Sign & Digital Graphics

May '19

Issue link:

Contents of this Issue


Page 67 of 88

S I G N & D I G I T A L G R A P H I C S • May 2019 • 61 the surface of cylindrical objects, such as coffee mugs, glasses, bottles and flashlights. The various upgrades and attachments are dependent on the applications and may be inefficient if the laser is too large for the intended use or material, Kern says. Lasers operate most effi- ciently from 10-100 percent, but below 10 percent will decline in that efficiency, he says. "If the primary application is a real thin plastic, you don't need a big laser to do that. If it's too powerful, it could burn the material," Kern says. A paper application also doesn't require more power if the fastest speed already is employed, Kern says. "You're limited by the speed rather than the power of the laser. An upgrade wouldn't give you more speed," Kern says. Environment Upgrades If systems are upgraded, two good investments in the work environment include a larger chiller to allow for more water flow to cool the laser engraver and a power upgrade with more amps and a larger circuit, Kern says. For instance, an upgrade from 150 watts and a 2- by 3-foot chiller to 400 watts would require a 4- by 4-foot chiller, he says. The needed power would subsequently increase from 150 watts at 70 amps to 400 watts at 100 amps, he says. "Make sure your building has enough electrical capacity," Kern says. "Talk to an electrician for additional changes and bringing in any power." A 100-watt machine can be expanded to 150 or 200 watts without making any changes other than upgrading the laser, Kern says. An upgrade of 200 watts or more will require the upgrade of both the chillers and a higher electrical power to operate the machine with commiserate electrical wiring upgrades, he says. Universal Laser Systems offers a laser engraving system of 150 watts, consisting of two 75-watt CO 2 (gas) lasers, so that the power is combined to produce 150 watts. One of the lasers can be turned off to reduce the power output, allowing for more precise, low-power control and stability instead of using a single high-power laser. "More laser power can mean faster material processing with more material removed in the same amount of time, so having adequate exhaust or filtration and adequate room ventilation is another consideration," Rabideau says. Larger systems able to accommodate larger production runs also can produce more smoke and debris, Stanaway says. "It's important to consider if your current exhaust ventilation setup, whether you are set up to vent outside or use a portable filtration unit, can handle the increased smoke and debris that may come with an increased workload," Stanaway says. The use of a cutting table is another addition to help keep the system and materials cleaner and minimize the burning and melting of materials by reducing the reflection of the beam from the table. "If you want to enter the world of metal cutting, be prepared to spend a lot more money and consider much more power," Rabideau says. The decision on the various upgrades is specific to the laser owner's needs, but too much power may not give the desired outcomes. "Having too much laser power is a very real possibility and can result in reduced control for the laser operator. Attempting to process sensitive materials in an overpowered laser engraver can also make locating the proper power settings extremely difficult and, in some cases, some materials might not be com- patible at all," Stevens says. Another consideration is the fact that the laser source is the most expensive component of the system, Stanaway says. "Upgrades should only be done when you are making a large increase in power. Upgrading by 10 watts would not be normally suggested," Stanaway says. "Another thing to think about is if you have enough business that you want to be able to run more product through your machine, maybe the addition of a second laser makes more sense than just a power upgrade. Then you can be running multiple jobs at the same time to increase your throughput." SDG A larger laser would allow you to process thicker material or cut at a faster feed rate. Universal Laser Systems in Scottsdale, Arizona, demon- strates the results of laser cutting. Photo courtesy of Kern Laser Systems. Photo courtesy of Kern Laser Systems.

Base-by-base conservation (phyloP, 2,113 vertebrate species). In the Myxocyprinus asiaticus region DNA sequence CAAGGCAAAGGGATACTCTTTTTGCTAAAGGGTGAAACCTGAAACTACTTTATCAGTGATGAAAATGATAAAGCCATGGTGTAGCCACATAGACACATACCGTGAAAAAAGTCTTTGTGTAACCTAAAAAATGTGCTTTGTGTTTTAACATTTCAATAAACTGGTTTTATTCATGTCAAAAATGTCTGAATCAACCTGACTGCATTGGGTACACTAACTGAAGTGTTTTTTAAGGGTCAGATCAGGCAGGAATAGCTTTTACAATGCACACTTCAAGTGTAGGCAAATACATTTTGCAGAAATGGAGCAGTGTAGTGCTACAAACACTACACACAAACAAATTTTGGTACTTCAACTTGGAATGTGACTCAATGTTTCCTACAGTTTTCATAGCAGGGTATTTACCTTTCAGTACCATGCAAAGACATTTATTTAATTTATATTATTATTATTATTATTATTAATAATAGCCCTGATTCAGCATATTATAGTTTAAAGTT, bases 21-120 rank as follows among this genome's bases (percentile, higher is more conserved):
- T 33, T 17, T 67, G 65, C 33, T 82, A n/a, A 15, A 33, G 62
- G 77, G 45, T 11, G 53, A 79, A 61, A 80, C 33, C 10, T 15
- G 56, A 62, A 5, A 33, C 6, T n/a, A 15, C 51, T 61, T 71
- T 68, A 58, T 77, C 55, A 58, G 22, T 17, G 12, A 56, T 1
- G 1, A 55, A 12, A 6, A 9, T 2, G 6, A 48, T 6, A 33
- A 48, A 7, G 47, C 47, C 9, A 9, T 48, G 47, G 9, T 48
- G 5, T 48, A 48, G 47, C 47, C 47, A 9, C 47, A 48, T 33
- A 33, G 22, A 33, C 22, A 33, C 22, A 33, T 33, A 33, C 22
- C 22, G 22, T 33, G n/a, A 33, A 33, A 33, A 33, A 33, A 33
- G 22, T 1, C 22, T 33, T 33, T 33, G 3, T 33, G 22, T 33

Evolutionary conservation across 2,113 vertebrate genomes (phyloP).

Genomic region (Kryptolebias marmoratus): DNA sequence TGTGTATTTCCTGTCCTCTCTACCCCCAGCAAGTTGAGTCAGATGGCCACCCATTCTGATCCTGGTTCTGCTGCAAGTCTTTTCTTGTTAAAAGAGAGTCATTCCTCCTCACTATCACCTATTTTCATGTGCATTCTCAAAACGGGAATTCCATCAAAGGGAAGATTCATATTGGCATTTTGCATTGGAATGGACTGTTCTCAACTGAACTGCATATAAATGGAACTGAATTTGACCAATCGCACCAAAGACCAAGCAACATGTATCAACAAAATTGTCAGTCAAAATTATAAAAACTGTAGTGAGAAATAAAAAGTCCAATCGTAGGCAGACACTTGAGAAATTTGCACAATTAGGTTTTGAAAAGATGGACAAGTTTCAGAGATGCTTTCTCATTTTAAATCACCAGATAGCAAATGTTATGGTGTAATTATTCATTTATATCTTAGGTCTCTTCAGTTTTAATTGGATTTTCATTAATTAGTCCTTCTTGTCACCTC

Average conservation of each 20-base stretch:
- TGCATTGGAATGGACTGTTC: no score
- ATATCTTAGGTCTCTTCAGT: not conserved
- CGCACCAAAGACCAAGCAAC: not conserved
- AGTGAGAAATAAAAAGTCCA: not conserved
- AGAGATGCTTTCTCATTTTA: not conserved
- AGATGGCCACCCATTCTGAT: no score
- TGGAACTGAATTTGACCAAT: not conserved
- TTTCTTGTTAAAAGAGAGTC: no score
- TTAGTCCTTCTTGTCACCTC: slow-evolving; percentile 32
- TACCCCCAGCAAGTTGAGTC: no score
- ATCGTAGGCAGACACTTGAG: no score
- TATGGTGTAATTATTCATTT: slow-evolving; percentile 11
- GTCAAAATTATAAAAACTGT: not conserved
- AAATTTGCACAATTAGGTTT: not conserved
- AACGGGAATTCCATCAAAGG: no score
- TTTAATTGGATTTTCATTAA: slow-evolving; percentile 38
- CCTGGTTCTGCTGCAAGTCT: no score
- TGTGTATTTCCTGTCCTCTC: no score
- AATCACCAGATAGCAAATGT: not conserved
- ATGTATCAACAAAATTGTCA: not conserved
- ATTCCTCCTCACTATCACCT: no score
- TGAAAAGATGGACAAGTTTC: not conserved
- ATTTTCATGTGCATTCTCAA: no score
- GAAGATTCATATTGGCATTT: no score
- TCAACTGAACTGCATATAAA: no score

Articles in this issue

view archives of Sign & Digital Graphics - May '19